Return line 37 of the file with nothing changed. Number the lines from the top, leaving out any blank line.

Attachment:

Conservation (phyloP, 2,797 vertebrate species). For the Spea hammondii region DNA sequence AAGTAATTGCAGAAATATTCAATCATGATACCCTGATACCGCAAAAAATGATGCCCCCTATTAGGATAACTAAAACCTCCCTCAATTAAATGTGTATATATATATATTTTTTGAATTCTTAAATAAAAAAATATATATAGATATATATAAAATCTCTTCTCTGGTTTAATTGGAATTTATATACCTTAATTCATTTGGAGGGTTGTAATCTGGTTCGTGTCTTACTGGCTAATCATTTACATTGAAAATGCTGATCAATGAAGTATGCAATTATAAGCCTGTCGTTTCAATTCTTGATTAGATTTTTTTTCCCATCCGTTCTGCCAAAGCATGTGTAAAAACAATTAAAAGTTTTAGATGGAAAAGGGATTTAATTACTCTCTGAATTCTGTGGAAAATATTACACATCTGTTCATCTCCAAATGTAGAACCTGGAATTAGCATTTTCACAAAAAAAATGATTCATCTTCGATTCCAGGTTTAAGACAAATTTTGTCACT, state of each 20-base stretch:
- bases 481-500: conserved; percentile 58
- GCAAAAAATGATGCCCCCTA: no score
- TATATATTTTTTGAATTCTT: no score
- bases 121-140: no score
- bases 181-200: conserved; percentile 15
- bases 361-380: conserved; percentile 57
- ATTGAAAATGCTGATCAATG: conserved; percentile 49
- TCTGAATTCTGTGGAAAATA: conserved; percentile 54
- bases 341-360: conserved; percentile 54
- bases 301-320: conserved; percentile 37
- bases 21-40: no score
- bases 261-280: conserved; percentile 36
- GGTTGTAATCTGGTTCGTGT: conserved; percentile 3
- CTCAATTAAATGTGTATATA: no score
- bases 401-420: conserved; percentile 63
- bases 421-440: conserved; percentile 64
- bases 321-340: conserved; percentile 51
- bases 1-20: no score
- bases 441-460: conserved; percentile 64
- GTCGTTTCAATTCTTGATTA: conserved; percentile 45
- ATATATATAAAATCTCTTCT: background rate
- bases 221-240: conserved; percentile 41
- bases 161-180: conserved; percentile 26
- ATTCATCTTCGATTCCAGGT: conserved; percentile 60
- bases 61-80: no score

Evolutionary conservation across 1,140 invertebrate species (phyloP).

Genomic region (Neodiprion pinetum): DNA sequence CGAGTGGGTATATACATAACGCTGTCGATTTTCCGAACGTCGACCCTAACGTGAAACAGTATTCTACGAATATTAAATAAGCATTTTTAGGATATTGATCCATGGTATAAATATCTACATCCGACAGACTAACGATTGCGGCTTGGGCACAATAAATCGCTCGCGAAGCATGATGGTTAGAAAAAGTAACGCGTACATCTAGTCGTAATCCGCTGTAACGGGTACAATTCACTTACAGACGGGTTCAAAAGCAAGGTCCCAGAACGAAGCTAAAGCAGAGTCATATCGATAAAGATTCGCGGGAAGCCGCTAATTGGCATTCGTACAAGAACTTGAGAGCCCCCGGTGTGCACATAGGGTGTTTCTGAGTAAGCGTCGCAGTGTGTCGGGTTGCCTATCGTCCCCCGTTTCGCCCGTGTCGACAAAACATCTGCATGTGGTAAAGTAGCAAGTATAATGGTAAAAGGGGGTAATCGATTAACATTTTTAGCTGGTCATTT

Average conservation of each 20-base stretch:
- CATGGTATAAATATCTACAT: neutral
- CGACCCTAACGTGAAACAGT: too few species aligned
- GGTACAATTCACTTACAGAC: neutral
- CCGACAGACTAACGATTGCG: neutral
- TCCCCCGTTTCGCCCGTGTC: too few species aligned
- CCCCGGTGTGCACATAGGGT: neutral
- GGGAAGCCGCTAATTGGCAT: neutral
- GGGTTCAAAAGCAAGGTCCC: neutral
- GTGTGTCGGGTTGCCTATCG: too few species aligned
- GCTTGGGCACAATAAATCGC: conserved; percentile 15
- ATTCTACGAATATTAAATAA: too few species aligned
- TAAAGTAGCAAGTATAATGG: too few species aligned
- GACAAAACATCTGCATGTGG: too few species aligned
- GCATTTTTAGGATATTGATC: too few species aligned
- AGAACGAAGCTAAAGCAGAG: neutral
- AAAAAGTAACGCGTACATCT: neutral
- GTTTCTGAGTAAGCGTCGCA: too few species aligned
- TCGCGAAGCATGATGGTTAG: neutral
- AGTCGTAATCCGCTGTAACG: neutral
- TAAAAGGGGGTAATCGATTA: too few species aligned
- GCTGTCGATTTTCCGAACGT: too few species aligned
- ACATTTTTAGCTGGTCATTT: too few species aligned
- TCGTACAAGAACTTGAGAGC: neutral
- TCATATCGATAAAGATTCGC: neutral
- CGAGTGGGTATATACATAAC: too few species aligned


- GGGTTCAAAAGCAAGGTCCC: neutral